Category Archives: San Jose Sharks

Sit Back And Enjoy Others Pound Away

Isn’t it nice to sit back, put the feet up, smile, light a stogie, stretch, hum a tune, clean ear wax, and watch other teams beat each other with sticks while our team has already got the job done?

At this point in time, Boston leads Detroit 2-1, Pittsburgh is winning 2 games to 1 over Columbus, the Rangers are up 2-1 on Philly, San Jose holds a huge 3-0 lead over L.A., Anaheim is leading Dallas 2-1, St. Louis has a 2-1 edge on Chicago, and Colorado leads Minnesota 2-1.

Of course by the time you might read this, it’ll have changed. But no matter. Change, don’t change. Whatever.

We’re relaxed. We watch without jitters. Our team is moving on, which is just about as good or better than anything we do with our clothes on.

And should we root for Detroit or Boston to play our Canadiens? With Detroit we’d be up against a talented, great skating team that for the most part plays it clean.

With Boston, there’s talent and a plethora of ugliness and uncouthness.

Maybe at this point I’m going with Detroit, really for no particular reason other than the Canadiens might stand less of a chance of getting injured.

And if it’s Detroit, it won’t take long for me to despise them as much as any other team playing the good guys from Montreal because that’s what we do. We hate the other team because they’re trying to get in the way of our happiness.

Montreal went 3-1 against the Bruins this year, and 2-1 against Detroit.

 

March 15th Madness

The Canadiens were in the midst of a three-game losing streak, scoring just three total goals in losses to Phoenix, San Jose, and Boston.

The Senators would be up next, in a game at the Bell on March 15th, but from the first drop of the puck it seemed the Habs had turned over a new leaf, with Daniel Briere scoring just 38 seconds in and many others coming close on several chances not long after.

The Canadiens looked like they truly had put aside the three losses and were about to get back on course.

Slowly but surely though, Ottawa began to take it to the Montrealers who seemed confused and disorganized after that good opening frame. It quickly became Ottawa’s game, and as the third period wound down, the Senators held a comfortable 4-1 lead and the Canadiens slump would soon reach four.

Ottawa fans smiled. Trickles of fans at the Bell slowly made their way to the exits. Another loss and again no offense from the Canadiens, with just one goal scored.

But at the 16:38 mark of the third, Lars Eller would send the puck past Ottawa goalie Robin Lehner to make it 4-2, although it was too late for any thought of a real comeback. Just not enough time. And they’d been outplayed.

Just over a minute later, at 17:56, that Brian Gionta would suddenly make it a 4-3 game, and eyes and ears perked up. What’s this? Could they score again?

And when Ottawa took a last-minute penalty and Carey Price went to the bench for an extra attacker, the impossible suddenly seemed downright possible.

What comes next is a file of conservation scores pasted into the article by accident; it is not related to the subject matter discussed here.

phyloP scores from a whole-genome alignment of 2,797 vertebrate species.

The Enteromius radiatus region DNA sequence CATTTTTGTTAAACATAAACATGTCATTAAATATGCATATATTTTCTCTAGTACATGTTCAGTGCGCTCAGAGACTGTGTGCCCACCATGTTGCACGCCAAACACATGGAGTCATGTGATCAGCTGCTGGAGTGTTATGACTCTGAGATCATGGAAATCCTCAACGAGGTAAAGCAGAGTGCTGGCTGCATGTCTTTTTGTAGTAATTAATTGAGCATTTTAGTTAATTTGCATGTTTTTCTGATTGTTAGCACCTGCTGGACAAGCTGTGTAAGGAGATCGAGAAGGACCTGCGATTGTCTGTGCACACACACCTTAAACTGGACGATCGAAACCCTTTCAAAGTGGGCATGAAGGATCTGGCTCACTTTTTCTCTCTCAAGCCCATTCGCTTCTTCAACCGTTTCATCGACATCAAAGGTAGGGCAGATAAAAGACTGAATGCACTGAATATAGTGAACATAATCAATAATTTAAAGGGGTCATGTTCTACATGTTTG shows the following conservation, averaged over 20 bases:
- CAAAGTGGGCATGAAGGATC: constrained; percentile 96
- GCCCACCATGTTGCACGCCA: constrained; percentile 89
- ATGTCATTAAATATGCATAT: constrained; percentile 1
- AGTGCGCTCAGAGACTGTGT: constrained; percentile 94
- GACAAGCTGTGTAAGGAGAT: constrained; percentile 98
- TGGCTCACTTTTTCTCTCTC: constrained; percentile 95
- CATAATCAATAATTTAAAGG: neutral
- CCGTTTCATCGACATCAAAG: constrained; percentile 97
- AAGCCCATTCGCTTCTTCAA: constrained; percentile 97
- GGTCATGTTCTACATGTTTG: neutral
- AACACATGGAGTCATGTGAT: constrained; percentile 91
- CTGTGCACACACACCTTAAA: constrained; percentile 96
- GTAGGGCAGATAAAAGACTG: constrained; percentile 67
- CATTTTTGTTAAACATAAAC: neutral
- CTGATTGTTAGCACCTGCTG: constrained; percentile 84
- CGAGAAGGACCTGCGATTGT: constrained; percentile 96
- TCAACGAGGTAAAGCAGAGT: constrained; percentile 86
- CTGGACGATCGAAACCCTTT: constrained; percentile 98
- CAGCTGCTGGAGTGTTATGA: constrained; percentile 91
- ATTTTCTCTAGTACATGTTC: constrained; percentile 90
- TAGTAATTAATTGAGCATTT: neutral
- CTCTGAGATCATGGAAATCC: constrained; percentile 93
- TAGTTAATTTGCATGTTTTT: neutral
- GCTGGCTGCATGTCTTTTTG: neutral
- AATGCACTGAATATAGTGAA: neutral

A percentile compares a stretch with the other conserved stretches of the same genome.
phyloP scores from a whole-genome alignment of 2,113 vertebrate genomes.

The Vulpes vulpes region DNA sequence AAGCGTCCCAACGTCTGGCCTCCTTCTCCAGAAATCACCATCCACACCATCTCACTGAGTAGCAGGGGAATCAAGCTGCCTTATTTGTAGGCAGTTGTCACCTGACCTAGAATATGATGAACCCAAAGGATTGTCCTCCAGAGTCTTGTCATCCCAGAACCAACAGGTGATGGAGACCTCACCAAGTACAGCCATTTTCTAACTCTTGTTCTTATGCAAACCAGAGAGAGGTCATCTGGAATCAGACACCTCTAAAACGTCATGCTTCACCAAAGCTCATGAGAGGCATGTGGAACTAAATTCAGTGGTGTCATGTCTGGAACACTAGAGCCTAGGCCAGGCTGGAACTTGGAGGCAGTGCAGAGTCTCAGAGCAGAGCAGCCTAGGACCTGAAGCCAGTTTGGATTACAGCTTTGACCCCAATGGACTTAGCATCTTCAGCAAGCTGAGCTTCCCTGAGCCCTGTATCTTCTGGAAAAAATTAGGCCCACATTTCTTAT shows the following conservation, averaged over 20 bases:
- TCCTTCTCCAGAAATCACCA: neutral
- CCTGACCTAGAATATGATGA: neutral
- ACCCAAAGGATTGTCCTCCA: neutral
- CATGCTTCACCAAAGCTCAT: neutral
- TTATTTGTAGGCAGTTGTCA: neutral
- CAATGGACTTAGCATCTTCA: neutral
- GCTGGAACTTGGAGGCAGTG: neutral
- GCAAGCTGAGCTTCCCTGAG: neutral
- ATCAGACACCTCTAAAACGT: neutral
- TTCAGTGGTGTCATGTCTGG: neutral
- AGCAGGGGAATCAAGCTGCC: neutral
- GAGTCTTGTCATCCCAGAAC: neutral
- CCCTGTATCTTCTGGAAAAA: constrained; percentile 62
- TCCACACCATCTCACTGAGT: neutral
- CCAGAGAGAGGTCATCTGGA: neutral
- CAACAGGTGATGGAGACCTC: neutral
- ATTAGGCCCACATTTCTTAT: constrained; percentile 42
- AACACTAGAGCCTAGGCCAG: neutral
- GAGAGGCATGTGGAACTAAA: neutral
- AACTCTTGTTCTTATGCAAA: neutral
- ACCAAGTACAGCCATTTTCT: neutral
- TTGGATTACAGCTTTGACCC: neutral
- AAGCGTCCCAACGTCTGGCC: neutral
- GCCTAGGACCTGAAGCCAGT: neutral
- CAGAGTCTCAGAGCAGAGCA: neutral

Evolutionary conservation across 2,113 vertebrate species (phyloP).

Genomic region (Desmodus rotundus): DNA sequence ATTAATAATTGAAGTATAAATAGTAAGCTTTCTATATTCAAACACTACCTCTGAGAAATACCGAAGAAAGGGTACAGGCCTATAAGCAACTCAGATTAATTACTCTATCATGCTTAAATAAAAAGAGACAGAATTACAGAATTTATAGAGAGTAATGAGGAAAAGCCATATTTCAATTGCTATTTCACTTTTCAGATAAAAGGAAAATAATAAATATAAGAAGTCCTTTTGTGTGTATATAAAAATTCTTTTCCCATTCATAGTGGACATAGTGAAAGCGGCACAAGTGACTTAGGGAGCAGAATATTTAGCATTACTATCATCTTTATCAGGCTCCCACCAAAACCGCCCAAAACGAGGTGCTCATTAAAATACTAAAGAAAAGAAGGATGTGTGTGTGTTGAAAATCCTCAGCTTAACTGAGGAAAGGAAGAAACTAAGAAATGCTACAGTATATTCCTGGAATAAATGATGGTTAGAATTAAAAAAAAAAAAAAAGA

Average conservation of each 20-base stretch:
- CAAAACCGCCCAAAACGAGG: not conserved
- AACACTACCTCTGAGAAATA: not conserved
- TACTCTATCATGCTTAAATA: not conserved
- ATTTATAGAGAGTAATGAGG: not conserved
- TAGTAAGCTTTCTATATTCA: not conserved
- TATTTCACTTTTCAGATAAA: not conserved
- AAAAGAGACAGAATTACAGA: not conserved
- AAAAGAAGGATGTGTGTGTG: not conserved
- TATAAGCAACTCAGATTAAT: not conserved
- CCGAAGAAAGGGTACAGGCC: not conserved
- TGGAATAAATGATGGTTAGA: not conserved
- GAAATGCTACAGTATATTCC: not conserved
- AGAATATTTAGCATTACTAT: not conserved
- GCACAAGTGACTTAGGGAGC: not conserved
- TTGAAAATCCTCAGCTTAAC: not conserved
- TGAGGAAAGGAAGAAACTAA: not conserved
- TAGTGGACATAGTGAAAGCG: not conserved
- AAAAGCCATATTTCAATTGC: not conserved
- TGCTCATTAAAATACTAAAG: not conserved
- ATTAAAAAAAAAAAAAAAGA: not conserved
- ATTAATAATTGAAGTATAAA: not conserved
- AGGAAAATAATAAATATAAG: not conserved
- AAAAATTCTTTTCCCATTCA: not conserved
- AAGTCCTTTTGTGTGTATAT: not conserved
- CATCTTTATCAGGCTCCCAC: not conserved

And it was, with David Desharnais tying it with less than a second to go. And just 1:26 into overtime, Francis Bouillon bulged the twine and sent Sens players and fans to bed cursing.

Tonight these teams play again, in Ottawa this time, and will the mood be ugly? Will the Sens be an ornery team looking for revenge after their collapse at the Bell?  Has a growing and heated rivalry been thrust into another gear, with bad blood now overflowing?

Can the Canadiens beat them and put what should be the final nail in the Sens playoff hopes?

Canadiens want home ice in the opening round of the playoffs. They also want no one getting hurt. Tonight’s an important game for all concerned.

 

 

 

Impressive At Seven

Danno sends the Sportsnet NHL Power Rankings and as you can see, the Canadiens are right there behind the six everyone considers to be the class of the league.

I think it’s pretty darn impressive to see the Habs ranked that high. Could it be a touch of respect thrown their way?

Team Previous
1 Thanks to Montreal, Boston’s 12-game winning streak has been morphed into a 13-game point streak. A seven-point lead over the Penguins for the Eastern Conference crown is a big deal for the best home team in the conference. 2
2 The West-leading Blues stumbled early in their four-game road trip, getting outscored 8-1 combined in losses to the Flyers and Blackhawks, but bounced back to shutout the Penguins and pile onto the Maple Leafs’ misery. 1
3 Led by two 30-goal scorers, Patrick Marleau and Joe Pavelski, the Sharks have points in four straight and look to be a serious Presidents’ Trophy threat. With a 26-5-5 record at the Tank, home ice is worth fighting for. 3
4 Tough one-goal losses to the Sharks and Caps underscored the Ducks’ need to get Cam Fowler back as soon as possible. But while Anaheim has surrendered the Pacific lead to San Joe, the Ducks have three games in hand. 5
5 Chicago is playing into the wind, and playing well. Despite the loss of leading scorer Patrick Kane, the defending champs have points in five of six and welcomed future star Teuvo Teravainen to the NHL Tuesday. 10
6 A big W in Philly — the return of Mike Richards and Jeff Carter — shows that the Kings are peaking at the right time… again. Winners of four straight. 8
7 The Canadiens wanted the Bruins to extend their league-best winning streak to 12 games just so they could be the Bruins’ unlucky 13th opponent. And they were. Here’s hoping these two passionate and on-fire clubs meet in the playoffs.

The entire league rankings can be seen right here

Chewed By Sharks